From my Hamburg notes on internal learning: a smile. “I don’t understand a thing of Buddhist dialectics”, says the CEO of a Hamburg based company, sitting next to me, “I just come for his smile. I feel seeing his smile all these days just makes me a better person”.

A smile has many appearances. The professional smile of a stewardess. The calculating smile of a politician. The skeptic smile of our opponent in a debate. The seductive smile of a sales person. The artificial smile of a talk show hostess. And then there is always the genuine human smile. Any smile is meant to change something in us. But it is the motivation triggering the smile that determines the nature of that change.

A smile - a genuine human smile - is an expression of sharing affection and mutual happiness. From early childhood this is an essential non-verbal means of communication to express our appreciation for parents, family and fellow human beings. It is our common experience that a genuine smile gives us a happy feeling and we naturally respond with a smile. The more we can familiarize ourselves with a genuine smile the more meaningful relationships, dialogue, and positive change will emerge.

Learning non-violence

More from my Hamburg notes on internal learning: non-violence. Affection and attachment basically are emotions that bring us closer to people, make us feel stable and safe. Anger pushes us back and isolates us from people; it makes us unstable and fearful. The seed of a warm heart and compassion is by nature in all of us. Through reasoning and common sense we can increase these positive emotions. If we extend the natural attachment we feel to our family to other people, to all sentient beings, even to our enemies, non-violence will naturally emerge. Non-violence should be judged not so much by its appearance (loud or harsh words, angry face, use of force), but by its motivation: a teacher may use harsh words out of compassion with the student; a politician may use a smile to cheat his opponent.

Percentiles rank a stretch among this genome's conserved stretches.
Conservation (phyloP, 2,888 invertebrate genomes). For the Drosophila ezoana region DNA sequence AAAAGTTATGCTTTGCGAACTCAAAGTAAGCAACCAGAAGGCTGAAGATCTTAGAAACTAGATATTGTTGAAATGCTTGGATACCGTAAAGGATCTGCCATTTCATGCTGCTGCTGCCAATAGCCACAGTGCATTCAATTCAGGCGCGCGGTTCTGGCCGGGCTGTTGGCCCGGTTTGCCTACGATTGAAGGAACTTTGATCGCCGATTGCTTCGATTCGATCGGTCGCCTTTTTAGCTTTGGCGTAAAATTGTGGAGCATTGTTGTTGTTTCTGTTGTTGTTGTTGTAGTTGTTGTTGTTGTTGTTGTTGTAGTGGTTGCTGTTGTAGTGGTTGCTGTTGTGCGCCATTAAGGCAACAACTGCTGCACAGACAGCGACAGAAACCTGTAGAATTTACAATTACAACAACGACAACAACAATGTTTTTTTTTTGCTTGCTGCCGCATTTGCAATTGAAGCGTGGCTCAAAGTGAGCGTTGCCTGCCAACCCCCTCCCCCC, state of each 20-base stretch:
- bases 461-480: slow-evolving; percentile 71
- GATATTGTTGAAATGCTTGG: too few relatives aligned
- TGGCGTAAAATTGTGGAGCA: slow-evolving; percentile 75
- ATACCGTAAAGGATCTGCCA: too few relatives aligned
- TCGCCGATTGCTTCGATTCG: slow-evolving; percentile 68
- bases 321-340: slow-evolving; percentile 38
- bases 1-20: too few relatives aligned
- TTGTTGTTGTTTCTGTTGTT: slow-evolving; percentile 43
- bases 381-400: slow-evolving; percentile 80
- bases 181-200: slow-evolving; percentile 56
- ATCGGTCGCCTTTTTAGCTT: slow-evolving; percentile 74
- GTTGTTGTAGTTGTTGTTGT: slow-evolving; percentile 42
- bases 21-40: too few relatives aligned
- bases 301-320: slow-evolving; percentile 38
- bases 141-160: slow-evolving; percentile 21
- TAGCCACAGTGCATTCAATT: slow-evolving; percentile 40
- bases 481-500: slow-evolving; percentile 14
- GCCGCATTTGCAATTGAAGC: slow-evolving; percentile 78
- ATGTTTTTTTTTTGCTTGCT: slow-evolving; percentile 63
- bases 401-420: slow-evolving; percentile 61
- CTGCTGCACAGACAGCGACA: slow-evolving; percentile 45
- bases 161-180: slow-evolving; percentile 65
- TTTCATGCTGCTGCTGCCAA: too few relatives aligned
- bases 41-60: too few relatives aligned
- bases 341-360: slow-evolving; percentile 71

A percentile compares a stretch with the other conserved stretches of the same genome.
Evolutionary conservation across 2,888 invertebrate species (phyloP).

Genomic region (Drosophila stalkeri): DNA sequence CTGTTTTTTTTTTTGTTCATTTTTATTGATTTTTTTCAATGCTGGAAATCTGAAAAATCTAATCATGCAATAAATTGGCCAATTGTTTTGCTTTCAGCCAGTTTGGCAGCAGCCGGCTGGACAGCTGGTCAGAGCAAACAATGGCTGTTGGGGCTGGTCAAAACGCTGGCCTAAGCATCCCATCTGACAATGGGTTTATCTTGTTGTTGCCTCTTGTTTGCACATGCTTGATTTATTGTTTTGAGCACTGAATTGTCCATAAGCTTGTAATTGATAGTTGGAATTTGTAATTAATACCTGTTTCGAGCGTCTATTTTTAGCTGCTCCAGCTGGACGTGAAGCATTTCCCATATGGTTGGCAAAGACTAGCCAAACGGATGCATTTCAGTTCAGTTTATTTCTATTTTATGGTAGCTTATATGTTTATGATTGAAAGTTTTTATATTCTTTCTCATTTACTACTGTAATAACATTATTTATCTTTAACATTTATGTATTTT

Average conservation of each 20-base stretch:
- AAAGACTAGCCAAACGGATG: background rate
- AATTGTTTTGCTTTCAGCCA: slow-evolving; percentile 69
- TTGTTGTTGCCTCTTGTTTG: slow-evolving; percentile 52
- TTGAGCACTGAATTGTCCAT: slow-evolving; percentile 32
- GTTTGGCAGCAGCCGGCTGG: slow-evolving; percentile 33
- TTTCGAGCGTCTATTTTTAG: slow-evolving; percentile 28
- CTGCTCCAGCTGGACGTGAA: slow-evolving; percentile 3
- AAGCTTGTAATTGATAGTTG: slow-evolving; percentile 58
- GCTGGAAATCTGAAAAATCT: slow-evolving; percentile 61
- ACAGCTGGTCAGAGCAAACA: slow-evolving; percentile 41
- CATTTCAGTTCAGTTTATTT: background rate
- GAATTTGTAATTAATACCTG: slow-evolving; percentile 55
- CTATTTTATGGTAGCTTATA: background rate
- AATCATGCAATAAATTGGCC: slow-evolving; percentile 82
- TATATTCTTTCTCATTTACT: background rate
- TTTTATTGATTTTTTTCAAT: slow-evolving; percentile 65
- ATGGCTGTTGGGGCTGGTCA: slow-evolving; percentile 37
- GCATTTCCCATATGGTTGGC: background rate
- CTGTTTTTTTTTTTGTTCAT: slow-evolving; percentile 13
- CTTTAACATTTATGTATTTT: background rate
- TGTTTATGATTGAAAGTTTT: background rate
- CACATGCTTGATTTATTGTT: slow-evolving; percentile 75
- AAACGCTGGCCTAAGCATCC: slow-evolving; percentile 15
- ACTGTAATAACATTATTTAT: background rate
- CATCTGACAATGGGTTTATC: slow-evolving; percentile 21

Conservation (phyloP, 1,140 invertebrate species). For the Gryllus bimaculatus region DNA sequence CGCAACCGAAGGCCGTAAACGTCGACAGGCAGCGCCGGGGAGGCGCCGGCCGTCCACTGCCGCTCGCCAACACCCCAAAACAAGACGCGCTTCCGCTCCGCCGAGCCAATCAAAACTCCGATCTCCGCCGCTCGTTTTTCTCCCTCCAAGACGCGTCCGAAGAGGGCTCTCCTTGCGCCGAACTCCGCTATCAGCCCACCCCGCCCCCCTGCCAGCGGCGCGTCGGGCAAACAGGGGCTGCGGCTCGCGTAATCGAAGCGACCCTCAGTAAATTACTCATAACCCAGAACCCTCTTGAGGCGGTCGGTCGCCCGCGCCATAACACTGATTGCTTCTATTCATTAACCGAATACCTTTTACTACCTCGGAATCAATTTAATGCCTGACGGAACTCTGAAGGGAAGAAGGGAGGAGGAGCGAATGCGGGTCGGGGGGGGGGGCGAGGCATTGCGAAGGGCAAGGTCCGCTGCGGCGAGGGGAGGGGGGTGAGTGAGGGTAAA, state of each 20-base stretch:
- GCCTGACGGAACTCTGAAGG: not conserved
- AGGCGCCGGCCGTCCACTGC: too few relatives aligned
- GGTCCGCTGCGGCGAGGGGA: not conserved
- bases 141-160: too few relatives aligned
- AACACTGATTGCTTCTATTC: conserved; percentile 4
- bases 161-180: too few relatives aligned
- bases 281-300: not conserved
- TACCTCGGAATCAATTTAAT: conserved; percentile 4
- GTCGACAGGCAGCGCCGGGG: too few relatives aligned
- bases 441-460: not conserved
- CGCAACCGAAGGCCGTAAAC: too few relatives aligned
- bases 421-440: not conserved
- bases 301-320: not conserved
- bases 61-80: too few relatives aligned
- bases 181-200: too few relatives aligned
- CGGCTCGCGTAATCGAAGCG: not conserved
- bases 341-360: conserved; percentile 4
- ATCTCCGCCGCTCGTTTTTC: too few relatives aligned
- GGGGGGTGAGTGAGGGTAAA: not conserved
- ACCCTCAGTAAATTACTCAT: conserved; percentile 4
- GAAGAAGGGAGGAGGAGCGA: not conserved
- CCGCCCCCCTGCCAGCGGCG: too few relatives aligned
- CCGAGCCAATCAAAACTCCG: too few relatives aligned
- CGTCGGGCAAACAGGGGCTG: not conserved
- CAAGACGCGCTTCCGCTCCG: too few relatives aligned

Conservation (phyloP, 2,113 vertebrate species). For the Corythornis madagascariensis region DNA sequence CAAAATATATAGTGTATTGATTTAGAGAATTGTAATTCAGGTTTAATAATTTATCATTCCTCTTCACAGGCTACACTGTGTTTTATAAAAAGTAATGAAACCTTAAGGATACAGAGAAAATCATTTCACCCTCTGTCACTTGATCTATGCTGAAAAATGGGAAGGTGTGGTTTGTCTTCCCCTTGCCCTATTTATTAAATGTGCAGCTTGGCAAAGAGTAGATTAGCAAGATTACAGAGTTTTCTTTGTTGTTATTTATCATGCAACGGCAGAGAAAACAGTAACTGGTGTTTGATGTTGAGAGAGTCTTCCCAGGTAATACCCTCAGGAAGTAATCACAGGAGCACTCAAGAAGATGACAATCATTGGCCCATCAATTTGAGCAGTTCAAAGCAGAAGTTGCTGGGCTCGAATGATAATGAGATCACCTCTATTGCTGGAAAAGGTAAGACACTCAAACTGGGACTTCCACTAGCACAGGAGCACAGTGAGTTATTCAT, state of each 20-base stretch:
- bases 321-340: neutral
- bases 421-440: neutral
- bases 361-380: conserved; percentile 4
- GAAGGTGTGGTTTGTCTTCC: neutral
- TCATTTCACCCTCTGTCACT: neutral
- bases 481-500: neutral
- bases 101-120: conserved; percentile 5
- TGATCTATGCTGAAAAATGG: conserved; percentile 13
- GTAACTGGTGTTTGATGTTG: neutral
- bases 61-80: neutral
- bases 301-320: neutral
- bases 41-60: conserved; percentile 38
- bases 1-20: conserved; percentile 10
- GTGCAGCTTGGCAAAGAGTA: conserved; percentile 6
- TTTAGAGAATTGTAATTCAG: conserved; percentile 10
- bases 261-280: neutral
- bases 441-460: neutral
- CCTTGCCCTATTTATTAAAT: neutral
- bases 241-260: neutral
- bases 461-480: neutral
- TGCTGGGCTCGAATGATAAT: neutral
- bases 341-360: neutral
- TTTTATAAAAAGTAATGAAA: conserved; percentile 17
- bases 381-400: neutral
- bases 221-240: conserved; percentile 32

For reasons of survival, aggression is also part of our human nature. It is a temporary emotion, whereas affection and attachment are basic emotions that are there more permanently since the time we were born and have been dependent on the affection of others for survival. Violence may gain us temporary satisfaction, but in the long term it causes problems and regret. Based on our common experience we should realize that conflicts can be solved best within the framework of positive human feelings and basic values. Learning here means familiarizing ourselves with this type of ethics and practicing dialogue and non-violence in our own daily life. Once we have experienced that this approach will create more realistic solutions for happiness and peace of mind, we can introduce this concept to our leadership. On a larger scale it is the way out from 'old thinking' and the basis for positive change towards peace, justice and a healthy environment. Especially in a globalized world where we all are dependending on each other.

Friday, 3 August 2007

Learning peace

From my Hamburg notes on internal learning: peace. We all know that our best decisions are taken when our mind is calm and clear. Decisions taken when our mind is disturbed by negative emotions, e.g. stress, anger, fear, suspicion, jealousy or hatred, we later on always have to regret and repair. Negative emotions disturb a calm mind. A calm and peaceful mind can be learned by realizing that it is caused by positive emotions, such as compassion, forgiveness etc. and that it has to protect itself and get immune from negative emotions.

We should realize that most of our negative emotions, are not so much created by external objects or people, but are merely our own mental projections. If we are able to analyze these objects or people more objectively and from different perspectives, we find that they are not totally bad, repulsive etc. And we have to realize that we should make a distinction between persons and actions. The actions which upset or harmed us maybe totally unethical or bad, but the person may not be completely bad and may have previously done very positive actions. So we still can develop some compassion for the person, though we may have to protect ourselves from the negative actions.